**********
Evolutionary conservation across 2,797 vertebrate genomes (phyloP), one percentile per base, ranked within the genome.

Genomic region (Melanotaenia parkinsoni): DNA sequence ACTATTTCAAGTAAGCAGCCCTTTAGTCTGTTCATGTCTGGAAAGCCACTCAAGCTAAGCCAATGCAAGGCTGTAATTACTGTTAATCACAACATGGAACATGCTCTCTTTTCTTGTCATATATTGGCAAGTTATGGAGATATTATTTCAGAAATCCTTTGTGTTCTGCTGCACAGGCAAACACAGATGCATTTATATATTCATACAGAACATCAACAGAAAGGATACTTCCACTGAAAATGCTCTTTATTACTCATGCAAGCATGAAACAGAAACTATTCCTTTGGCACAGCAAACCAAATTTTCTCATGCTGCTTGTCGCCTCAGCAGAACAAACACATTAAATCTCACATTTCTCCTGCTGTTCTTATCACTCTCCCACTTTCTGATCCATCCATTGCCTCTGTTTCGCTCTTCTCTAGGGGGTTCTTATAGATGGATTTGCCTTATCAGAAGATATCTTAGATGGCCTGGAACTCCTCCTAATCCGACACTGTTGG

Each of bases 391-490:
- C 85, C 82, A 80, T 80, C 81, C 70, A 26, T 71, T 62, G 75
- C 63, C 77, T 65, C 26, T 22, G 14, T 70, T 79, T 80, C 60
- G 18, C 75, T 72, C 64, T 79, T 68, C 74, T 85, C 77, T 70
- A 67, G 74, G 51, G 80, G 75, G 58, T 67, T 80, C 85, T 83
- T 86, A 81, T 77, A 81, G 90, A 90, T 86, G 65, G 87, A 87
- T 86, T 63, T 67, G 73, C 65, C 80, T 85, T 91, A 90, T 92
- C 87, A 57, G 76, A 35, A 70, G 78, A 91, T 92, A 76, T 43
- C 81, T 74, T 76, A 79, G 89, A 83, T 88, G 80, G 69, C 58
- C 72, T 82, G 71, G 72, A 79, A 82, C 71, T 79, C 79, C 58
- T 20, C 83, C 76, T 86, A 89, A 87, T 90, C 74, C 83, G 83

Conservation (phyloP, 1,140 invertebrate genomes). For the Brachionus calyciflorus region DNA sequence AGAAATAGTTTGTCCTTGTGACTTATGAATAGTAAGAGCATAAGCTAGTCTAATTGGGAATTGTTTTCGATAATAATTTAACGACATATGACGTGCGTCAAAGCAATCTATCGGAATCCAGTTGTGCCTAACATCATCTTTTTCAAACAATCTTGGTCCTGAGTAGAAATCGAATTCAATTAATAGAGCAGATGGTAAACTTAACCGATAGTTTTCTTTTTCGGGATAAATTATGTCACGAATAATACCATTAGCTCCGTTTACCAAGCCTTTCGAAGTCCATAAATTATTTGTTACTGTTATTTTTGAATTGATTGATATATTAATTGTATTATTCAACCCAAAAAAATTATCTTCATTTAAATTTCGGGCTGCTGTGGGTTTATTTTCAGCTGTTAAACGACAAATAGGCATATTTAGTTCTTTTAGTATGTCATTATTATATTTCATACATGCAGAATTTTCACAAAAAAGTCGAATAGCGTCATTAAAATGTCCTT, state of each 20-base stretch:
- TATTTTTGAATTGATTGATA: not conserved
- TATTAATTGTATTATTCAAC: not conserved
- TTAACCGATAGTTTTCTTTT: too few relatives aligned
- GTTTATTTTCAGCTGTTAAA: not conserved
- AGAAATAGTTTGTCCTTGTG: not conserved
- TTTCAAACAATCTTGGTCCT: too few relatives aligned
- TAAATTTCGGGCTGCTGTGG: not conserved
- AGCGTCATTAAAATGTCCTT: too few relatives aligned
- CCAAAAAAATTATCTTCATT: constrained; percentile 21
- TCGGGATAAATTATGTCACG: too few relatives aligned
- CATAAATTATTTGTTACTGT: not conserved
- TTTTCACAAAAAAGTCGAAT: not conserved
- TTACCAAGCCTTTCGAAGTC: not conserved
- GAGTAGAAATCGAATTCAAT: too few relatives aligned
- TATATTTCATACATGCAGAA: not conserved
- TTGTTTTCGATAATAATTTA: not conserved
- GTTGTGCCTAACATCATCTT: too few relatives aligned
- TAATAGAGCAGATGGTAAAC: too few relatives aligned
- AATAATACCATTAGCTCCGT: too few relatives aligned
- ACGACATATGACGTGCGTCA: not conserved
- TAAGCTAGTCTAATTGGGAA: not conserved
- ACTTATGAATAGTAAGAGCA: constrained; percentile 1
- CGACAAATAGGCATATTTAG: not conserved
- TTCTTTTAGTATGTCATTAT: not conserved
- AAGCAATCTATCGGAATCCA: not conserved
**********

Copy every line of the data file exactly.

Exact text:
Evolutionary conservation across 2,797 vertebrate genomes (phyloP), one percentile per base, ranked within the genome.

Genomic region (Melanotaenia parkinsoni): DNA sequence ACTATTTCAAGTAAGCAGCCCTTTAGTCTGTTCATGTCTGGAAAGCCACTCAAGCTAAGCCAATGCAAGGCTGTAATTACTGTTAATCACAACATGGAACATGCTCTCTTTTCTTGTCATATATTGGCAAGTTATGGAGATATTATTTCAGAAATCCTTTGTGTTCTGCTGCACAGGCAAACACAGATGCATTTATATATTCATACAGAACATCAACAGAAAGGATACTTCCACTGAAAATGCTCTTTATTACTCATGCAAGCATGAAACAGAAACTATTCCTTTGGCACAGCAAACCAAATTTTCTCATGCTGCTTGTCGCCTCAGCAGAACAAACACATTAAATCTCACATTTCTCCTGCTGTTCTTATCACTCTCCCACTTTCTGATCCATCCATTGCCTCTGTTTCGCTCTTCTCTAGGGGGTTCTTATAGATGGATTTGCCTTATCAGAAGATATCTTAGATGGCCTGGAACTCCTCCTAATCCGACACTGTTGG

Each of bases 391-490:
- C 85, C 82, A 80, T 80, C 81, C 70, A 26, T 71, T 62, G 75
- C 63, C 77, T 65, C 26, T 22, G 14, T 70, T 79, T 80, C 60
- G 18, C 75, T 72, C 64, T 79, T 68, C 74, T 85, C 77, T 70
- A 67, G 74, G 51, G 80, G 75, G 58, T 67, T 80, C 85, T 83
- T 86, A 81, T 77, A 81, G 90, A 90, T 86, G 65, G 87, A 87
- T 86, T 63, T 67, G 73, C 65, C 80, T 85, T 91, A 90, T 92
- C 87, A 57, G 76, A 35, A 70, G 78, A 91, T 92, A 76, T 43
- C 81, T 74, T 76, A 79, G 89, A 83, T 88, G 80, G 69, C 58
- C 72, T 82, G 71, G 72, A 79, A 82, C 71, T 79, C 79, C 58
- T 20, C 83, C 76, T 86, A 89, A 87, T 90, C 74, C 83, G 83

Conservation (phyloP, 1,140 invertebrate genomes). For the Brachionus calyciflorus region DNA sequence AGAAATAGTTTGTCCTTGTGACTTATGAATAGTAAGAGCATAAGCTAGTCTAATTGGGAATTGTTTTCGATAATAATTTAACGACATATGACGTGCGTCAAAGCAATCTATCGGAATCCAGTTGTGCCTAACATCATCTTTTTCAAACAATCTTGGTCCTGAGTAGAAATCGAATTCAATTAATAGAGCAGATGGTAAACTTAACCGATAGTTTTCTTTTTCGGGATAAATTATGTCACGAATAATACCATTAGCTCCGTTTACCAAGCCTTTCGAAGTCCATAAATTATTTGTTACTGTTATTTTTGAATTGATTGATATATTAATTGTATTATTCAACCCAAAAAAATTATCTTCATTTAAATTTCGGGCTGCTGTGGGTTTATTTTCAGCTGTTAAACGACAAATAGGCATATTTAGTTCTTTTAGTATGTCATTATTATATTTCATACATGCAGAATTTTCACAAAAAAGTCGAATAGCGTCATTAAAATGTCCTT, state of each 20-base stretch:
- TATTTTTGAATTGATTGATA: not conserved
- TATTAATTGTATTATTCAAC: not conserved
- TTAACCGATAGTTTTCTTTT: too few relatives aligned
- GTTTATTTTCAGCTGTTAAA: not conserved
- AGAAATAGTTTGTCCTTGTG: not conserved
- TTTCAAACAATCTTGGTCCT: too few relatives aligned
- TAAATTTCGGGCTGCTGTGG: not conserved
- AGCGTCATTAAAATGTCCTT: too few relatives aligned
- CCAAAAAAATTATCTTCATT: constrained; percentile 21
- TCGGGATAAATTATGTCACG: too few relatives aligned
- CATAAATTATTTGTTACTGT: not conserved
- TTTTCACAAAAAAGTCGAAT: not conserved
- TTACCAAGCCTTTCGAAGTC: not conserved
- GAGTAGAAATCGAATTCAAT: too few relatives aligned
- TATATTTCATACATGCAGAA: not conserved
- TTGTTTTCGATAATAATTTA: not conserved
- GTTGTGCCTAACATCATCTT: too few relatives aligned
- TAATAGAGCAGATGGTAAAC: too few relatives aligned
- AATAATACCATTAGCTCCGT: too few relatives aligned
- ACGACATATGACGTGCGTCA: not conserved
- TAAGCTAGTCTAATTGGGAA: not conserved
- ACTTATGAATAGTAAGAGCA: constrained; percentile 1
- CGACAAATAGGCATATTTAG: not conserved
- TTCTTTTAGTATGTCATTAT: not conserved
- AAGCAATCTATCGGAATCCA: not conserved